Cookies Policy

This site uses cookies. By continuing to browse the site you are agreeing to our use of cookies.

I accept this policy

Find out more here

The Anthropology of the Malay Peasantry: Critical Reflections on Colonial and Indigenous Scholarship

No metrics data to plot.
The attempt to load metrics for this article has failed.
The attempt to plot a graph for these metrics has failed.
The full text of this article is not currently available.

Brill’s MyBook program is exclusively available on BrillOnline Books and Journals. Students and scholars affiliated with an institution that has purchased a Brill E-Book on the BrillOnline platform automatically have access to the MyBook option for the title(s) acquired by the Library. Brill MyBook is a print-on-demand paperback copy which is sold at a favorably uniform low price.

Access this article

+ Tax (if applicable)
Add to Favorites
You must be logged in to use this functionality

image of Asian Journal of Social Science

There has been a continuous anthropological interest in the Malay peasantry for the past 70 years. This has resulted in a rich theoretical and empirical literature. This article offers a critical genealogical account of knowledge production spanning some four generations of anthropologists. The first two generations were dominated by Western anthropologists — notably Raymond Firth and Michael Swift — working in the context of late colonialism. The latter two generations were represented by indigenous scholars who consciously dealt with the intellectual legacies of the past while, at the same time, opening up new research vistas. Using a close reading of some of the key anthropological texts produced on the Malay peasantry, as well as an analysis of the institutionalisation of professional anthropology in Malaysia, the article discusses the tensions of inter-generational continuities and ruptures. While acknowledging the enormous debt that many indigenous scholars clearly owed to their Western mentors it is argued that there emerged a qualitative break with the past during the late 1970s and 1980s. This saw indigenous anthropologists grappling with post-peasantry studies and opening up new fields of inquiry to do with larger issues of agrarian change, capitalist modernity, ideational formation and contemporary politics.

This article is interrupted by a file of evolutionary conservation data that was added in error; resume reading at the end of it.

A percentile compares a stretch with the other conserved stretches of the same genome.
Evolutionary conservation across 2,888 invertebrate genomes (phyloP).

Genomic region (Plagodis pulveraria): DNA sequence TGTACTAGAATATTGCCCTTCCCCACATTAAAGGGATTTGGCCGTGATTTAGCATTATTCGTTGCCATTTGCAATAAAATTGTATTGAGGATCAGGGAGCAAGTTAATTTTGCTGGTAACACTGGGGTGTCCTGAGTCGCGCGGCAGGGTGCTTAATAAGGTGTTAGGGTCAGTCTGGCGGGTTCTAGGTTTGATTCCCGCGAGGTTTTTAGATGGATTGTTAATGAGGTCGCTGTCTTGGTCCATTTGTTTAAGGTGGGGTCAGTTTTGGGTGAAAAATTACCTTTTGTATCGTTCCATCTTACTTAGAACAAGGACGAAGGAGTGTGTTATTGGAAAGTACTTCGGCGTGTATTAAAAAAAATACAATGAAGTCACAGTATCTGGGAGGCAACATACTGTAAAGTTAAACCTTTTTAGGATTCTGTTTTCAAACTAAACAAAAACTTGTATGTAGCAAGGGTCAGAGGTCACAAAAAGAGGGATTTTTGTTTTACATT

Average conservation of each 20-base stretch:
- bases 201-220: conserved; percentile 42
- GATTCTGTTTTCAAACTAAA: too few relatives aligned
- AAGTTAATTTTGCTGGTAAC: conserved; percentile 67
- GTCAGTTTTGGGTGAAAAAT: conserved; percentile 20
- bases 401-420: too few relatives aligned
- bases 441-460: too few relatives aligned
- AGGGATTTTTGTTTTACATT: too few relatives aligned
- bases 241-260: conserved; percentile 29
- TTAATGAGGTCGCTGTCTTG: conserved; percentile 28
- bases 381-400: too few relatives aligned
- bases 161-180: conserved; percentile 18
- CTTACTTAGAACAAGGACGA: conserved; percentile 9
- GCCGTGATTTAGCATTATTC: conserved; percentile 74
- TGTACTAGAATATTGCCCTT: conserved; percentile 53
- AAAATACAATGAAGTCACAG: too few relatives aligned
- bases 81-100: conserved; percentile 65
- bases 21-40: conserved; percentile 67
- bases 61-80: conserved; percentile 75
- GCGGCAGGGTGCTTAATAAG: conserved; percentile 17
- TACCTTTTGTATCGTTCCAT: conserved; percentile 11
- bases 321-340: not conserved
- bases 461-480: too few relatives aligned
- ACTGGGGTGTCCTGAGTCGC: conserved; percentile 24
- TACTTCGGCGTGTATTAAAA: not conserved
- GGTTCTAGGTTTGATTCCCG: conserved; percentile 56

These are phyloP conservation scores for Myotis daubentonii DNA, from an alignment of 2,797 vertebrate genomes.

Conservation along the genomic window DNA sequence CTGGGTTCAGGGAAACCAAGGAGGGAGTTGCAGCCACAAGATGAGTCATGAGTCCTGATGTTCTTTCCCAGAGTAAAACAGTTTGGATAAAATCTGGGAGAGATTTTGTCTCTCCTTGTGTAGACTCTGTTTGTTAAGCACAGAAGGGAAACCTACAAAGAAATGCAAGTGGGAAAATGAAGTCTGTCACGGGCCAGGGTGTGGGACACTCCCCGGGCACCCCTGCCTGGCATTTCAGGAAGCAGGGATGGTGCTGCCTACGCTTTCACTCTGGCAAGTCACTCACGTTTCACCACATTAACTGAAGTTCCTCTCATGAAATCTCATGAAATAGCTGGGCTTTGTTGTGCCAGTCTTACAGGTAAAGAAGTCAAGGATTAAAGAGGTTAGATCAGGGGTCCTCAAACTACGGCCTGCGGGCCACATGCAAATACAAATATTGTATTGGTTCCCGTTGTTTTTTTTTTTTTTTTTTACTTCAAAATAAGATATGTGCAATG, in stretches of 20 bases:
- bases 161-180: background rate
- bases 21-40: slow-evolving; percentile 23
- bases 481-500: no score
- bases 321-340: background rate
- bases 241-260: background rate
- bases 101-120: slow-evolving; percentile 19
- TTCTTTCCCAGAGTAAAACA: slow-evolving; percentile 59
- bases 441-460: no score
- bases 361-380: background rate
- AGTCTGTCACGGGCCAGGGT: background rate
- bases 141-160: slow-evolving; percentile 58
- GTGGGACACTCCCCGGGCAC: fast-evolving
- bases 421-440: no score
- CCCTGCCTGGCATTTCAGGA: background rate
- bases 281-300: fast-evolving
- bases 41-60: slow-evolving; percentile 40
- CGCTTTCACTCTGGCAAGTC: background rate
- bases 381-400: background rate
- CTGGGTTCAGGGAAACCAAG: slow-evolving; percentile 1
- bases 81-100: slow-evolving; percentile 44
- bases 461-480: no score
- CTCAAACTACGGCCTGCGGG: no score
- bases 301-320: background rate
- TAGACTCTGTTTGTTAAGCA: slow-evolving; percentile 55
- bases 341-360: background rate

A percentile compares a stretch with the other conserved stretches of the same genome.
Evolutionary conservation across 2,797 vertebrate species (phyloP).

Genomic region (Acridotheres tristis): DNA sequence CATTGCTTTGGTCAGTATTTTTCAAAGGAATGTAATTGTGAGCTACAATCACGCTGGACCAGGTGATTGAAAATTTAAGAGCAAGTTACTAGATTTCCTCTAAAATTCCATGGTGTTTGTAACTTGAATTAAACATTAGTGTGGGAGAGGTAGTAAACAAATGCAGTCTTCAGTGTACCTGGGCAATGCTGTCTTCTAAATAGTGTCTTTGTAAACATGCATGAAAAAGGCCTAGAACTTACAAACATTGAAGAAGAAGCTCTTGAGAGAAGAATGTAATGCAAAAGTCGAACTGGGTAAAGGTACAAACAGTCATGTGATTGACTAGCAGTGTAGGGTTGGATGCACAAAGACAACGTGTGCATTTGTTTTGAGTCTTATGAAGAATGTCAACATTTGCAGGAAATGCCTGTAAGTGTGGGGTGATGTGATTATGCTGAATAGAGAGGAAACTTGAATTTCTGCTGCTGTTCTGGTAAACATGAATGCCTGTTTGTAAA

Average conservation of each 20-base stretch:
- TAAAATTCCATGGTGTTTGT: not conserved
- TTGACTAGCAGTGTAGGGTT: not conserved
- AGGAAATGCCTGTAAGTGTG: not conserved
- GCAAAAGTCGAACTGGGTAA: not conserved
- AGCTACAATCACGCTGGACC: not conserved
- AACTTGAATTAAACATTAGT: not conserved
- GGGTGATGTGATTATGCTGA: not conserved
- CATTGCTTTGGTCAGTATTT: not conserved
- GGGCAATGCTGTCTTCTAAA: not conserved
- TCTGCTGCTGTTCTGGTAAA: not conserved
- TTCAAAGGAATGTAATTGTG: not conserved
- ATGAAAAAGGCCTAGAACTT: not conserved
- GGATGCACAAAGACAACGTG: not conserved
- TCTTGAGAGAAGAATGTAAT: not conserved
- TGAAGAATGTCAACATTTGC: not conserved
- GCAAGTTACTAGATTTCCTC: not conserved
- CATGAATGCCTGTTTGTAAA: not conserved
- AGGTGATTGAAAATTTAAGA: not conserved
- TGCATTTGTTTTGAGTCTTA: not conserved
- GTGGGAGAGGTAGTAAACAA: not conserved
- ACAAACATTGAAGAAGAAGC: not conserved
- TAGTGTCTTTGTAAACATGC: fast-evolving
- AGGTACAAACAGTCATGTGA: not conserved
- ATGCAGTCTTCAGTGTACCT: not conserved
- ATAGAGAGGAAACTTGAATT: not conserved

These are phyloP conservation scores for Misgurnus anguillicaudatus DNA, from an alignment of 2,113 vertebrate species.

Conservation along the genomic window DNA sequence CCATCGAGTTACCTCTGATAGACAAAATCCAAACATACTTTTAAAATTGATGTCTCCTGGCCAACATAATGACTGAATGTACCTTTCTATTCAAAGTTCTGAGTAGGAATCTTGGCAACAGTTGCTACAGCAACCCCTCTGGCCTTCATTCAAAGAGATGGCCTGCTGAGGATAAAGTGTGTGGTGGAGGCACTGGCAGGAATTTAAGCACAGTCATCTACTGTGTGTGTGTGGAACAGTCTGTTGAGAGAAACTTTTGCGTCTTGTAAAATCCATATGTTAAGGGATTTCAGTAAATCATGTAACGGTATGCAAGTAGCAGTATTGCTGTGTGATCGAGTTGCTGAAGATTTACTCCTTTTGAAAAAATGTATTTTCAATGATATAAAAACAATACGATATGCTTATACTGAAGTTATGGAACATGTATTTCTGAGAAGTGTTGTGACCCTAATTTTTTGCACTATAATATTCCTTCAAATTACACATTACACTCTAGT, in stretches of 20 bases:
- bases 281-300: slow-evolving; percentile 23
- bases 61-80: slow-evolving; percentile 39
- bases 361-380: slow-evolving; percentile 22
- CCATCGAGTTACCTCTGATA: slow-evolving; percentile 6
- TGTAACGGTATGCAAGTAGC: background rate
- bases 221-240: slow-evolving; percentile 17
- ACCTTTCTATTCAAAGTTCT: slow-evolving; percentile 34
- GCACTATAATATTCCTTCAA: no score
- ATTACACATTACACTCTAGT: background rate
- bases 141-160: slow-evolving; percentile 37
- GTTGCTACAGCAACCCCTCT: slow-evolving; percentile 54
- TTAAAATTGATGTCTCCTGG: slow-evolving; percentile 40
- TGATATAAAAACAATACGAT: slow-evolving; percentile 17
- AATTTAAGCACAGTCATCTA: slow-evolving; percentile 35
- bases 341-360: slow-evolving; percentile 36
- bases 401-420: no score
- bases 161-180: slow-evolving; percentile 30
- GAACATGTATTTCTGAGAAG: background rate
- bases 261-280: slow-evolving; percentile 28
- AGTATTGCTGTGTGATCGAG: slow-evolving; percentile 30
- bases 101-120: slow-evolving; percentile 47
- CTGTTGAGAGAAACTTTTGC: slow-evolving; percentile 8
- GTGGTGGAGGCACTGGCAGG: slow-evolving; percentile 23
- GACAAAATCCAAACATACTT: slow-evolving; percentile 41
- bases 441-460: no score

Affiliations: 1: University of Malaya


Full text loading...


Data & Media loading...

Article metrics loading...



Can't access your account?
  • Tools

  • Add to Favorites
  • Printable version
  • Email this page
  • Subscribe to ToC alert
  • Get permissions
  • Recommend to your library

    You must fill out fields marked with: *

    Librarian details
    Your details
    Why are you recommending this title?
    Select reason:
    Asian Journal of Social Science — Recommend this title to your library
  • Export citations
  • Key

  • Full access
  • Open Access
  • Partial/No accessInformation